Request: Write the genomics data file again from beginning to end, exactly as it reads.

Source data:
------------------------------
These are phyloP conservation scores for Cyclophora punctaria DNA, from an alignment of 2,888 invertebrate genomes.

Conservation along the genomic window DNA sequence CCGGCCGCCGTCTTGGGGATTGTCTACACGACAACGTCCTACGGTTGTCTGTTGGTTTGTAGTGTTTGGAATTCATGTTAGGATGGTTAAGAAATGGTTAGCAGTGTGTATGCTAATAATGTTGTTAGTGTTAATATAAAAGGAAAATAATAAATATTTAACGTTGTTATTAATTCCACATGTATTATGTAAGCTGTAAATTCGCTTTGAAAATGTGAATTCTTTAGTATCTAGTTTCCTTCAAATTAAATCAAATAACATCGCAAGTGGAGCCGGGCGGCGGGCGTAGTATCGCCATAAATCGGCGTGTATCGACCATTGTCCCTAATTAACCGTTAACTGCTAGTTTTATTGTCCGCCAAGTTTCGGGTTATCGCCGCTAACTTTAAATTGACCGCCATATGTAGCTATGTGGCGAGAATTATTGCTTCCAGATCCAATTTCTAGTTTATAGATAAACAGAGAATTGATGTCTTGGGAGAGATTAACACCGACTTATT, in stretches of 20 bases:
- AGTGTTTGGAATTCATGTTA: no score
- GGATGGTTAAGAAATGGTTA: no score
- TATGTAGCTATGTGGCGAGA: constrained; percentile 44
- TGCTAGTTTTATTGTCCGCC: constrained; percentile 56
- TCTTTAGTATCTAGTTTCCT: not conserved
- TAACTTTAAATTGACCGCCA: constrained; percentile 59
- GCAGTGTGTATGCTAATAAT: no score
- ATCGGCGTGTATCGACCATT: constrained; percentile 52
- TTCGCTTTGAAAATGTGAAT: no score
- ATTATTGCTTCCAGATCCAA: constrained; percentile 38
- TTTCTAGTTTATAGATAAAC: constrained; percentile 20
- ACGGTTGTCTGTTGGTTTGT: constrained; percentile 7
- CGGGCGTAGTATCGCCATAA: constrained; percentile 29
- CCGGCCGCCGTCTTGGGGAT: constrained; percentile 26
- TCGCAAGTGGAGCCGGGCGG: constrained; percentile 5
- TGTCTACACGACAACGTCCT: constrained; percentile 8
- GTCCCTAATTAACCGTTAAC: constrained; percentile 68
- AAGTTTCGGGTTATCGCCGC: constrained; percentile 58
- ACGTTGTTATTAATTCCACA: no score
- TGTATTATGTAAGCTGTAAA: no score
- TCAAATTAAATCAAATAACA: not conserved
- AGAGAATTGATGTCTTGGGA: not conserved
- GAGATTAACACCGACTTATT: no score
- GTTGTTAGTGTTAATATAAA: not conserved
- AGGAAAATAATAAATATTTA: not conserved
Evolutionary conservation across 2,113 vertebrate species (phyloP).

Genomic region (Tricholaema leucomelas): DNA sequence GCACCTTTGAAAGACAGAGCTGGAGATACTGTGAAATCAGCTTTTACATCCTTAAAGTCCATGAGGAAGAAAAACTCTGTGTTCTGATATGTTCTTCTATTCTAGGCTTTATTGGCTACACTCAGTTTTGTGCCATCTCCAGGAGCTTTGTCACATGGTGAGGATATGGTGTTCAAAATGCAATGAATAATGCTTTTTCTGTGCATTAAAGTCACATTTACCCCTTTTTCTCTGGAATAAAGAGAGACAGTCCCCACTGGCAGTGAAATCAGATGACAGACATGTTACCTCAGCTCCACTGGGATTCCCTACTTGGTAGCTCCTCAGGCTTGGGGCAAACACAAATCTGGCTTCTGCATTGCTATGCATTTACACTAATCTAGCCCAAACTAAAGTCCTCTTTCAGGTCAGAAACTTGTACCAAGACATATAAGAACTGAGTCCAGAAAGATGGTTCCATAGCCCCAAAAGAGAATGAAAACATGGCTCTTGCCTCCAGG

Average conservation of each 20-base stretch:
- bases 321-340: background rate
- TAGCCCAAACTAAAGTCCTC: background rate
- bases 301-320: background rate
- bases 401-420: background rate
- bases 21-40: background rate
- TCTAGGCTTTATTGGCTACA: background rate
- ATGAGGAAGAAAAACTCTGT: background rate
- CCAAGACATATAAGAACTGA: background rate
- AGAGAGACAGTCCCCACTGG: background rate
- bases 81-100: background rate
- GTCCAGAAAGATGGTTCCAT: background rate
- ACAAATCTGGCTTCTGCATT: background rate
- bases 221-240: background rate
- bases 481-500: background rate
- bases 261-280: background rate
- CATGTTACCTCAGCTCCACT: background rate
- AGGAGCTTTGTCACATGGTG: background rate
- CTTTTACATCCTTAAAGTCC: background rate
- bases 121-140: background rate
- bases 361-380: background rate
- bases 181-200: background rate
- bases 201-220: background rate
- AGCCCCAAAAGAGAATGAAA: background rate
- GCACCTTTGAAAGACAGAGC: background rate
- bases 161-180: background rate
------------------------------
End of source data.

These are phyloP conservation scores for Cyclophora punctaria DNA, from an alignment of 2,888 invertebrate genomes.

Conservation along the genomic window DNA sequence CCGGCCGCCGTCTTGGGGATTGTCTACACGACAACGTCCTACGGTTGTCTGTTGGTTTGTAGTGTTTGGAATTCATGTTAGGATGGTTAAGAAATGGTTAGCAGTGTGTATGCTAATAATGTTGTTAGTGTTAATATAAAAGGAAAATAATAAATATTTAACGTTGTTATTAATTCCACATGTATTATGTAAGCTGTAAATTCGCTTTGAAAATGTGAATTCTTTAGTATCTAGTTTCCTTCAAATTAAATCAAATAACATCGCAAGTGGAGCCGGGCGGCGGGCGTAGTATCGCCATAAATCGGCGTGTATCGACCATTGTCCCTAATTAACCGTTAACTGCTAGTTTTATTGTCCGCCAAGTTTCGGGTTATCGCCGCTAACTTTAAATTGACCGCCATATGTAGCTATGTGGCGAGAATTATTGCTTCCAGATCCAATTTCTAGTTTATAGATAAACAGAGAATTGATGTCTTGGGAGAGATTAACACCGACTTATT, in stretches of 20 bases:
- AGTGTTTGGAATTCATGTTA: no score
- GGATGGTTAAGAAATGGTTA: no score
- TATGTAGCTATGTGGCGAGA: constrained; percentile 44
- TGCTAGTTTTATTGTCCGCC: constrained; percentile 56
- TCTTTAGTATCTAGTTTCCT: not conserved
- TAACTTTAAATTGACCGCCA: constrained; percentile 59
- GCAGTGTGTATGCTAATAAT: no score
- ATCGGCGTGTATCGACCATT: constrained; percentile 52
- TTCGCTTTGAAAATGTGAAT: no score
- ATTATTGCTTCCAGATCCAA: constrained; percentile 38
- TTTCTAGTTTATAGATAAAC: constrained; percentile 20
- ACGGTTGTCTGTTGGTTTGT: constrained; percentile 7
- CGGGCGTAGTATCGCCATAA: constrained; percentile 29
- CCGGCCGCCGTCTTGGGGAT: constrained; percentile 26
- TCGCAAGTGGAGCCGGGCGG: constrained; percentile 5
- TGTCTACACGACAACGTCCT: constrained; percentile 8
- GTCCCTAATTAACCGTTAAC: constrained; percentile 68
- AAGTTTCGGGTTATCGCCGC: constrained; percentile 58
- ACGTTGTTATTAATTCCACA: no score
- TGTATTATGTAAGCTGTAAA: no score
- TCAAATTAAATCAAATAACA: not conserved
- AGAGAATTGATGTCTTGGGA: not conserved
- GAGATTAACACCGACTTATT: no score
- GTTGTTAGTGTTAATATAAA: not conserved
- AGGAAAATAATAAATATTTA: not conserved
Evolutionary conservation across 2,113 vertebrate species (phyloP).

Genomic region (Tricholaema leucomelas): DNA sequence GCACCTTTGAAAGACAGAGCTGGAGATACTGTGAAATCAGCTTTTACATCCTTAAAGTCCATGAGGAAGAAAAACTCTGTGTTCTGATATGTTCTTCTATTCTAGGCTTTATTGGCTACACTCAGTTTTGTGCCATCTCCAGGAGCTTTGTCACATGGTGAGGATATGGTGTTCAAAATGCAATGAATAATGCTTTTTCTGTGCATTAAAGTCACATTTACCCCTTTTTCTCTGGAATAAAGAGAGACAGTCCCCACTGGCAGTGAAATCAGATGACAGACATGTTACCTCAGCTCCACTGGGATTCCCTACTTGGTAGCTCCTCAGGCTTGGGGCAAACACAAATCTGGCTTCTGCATTGCTATGCATTTACACTAATCTAGCCCAAACTAAAGTCCTCTTTCAGGTCAGAAACTTGTACCAAGACATATAAGAACTGAGTCCAGAAAGATGGTTCCATAGCCCCAAAAGAGAATGAAAACATGGCTCTTGCCTCCAGG

Average conservation of each 20-base stretch:
- bases 321-340: background rate
- TAGCCCAAACTAAAGTCCTC: background rate
- bases 301-320: background rate
- bases 401-420: background rate
- bases 21-40: background rate
- TCTAGGCTTTATTGGCTACA: background rate
- ATGAGGAAGAAAAACTCTGT: background rate
- CCAAGACATATAAGAACTGA: background rate
- AGAGAGACAGTCCCCACTGG: background rate
- bases 81-100: background rate
- GTCCAGAAAGATGGTTCCAT: background rate
- ACAAATCTGGCTTCTGCATT: background rate
- bases 221-240: background rate
- bases 481-500: background rate
- bases 261-280: background rate
- CATGTTACCTCAGCTCCACT: background rate
- AGGAGCTTTGTCACATGGTG: background rate
- CTTTTACATCCTTAAAGTCC: background rate
- bases 121-140: background rate
- bases 361-380: background rate
- bases 181-200: background rate
- bases 201-220: background rate
- AGCCCCAAAAGAGAATGAAA: background rate
- GCACCTTTGAAAGACAGAGC: background rate
- bases 161-180: background rate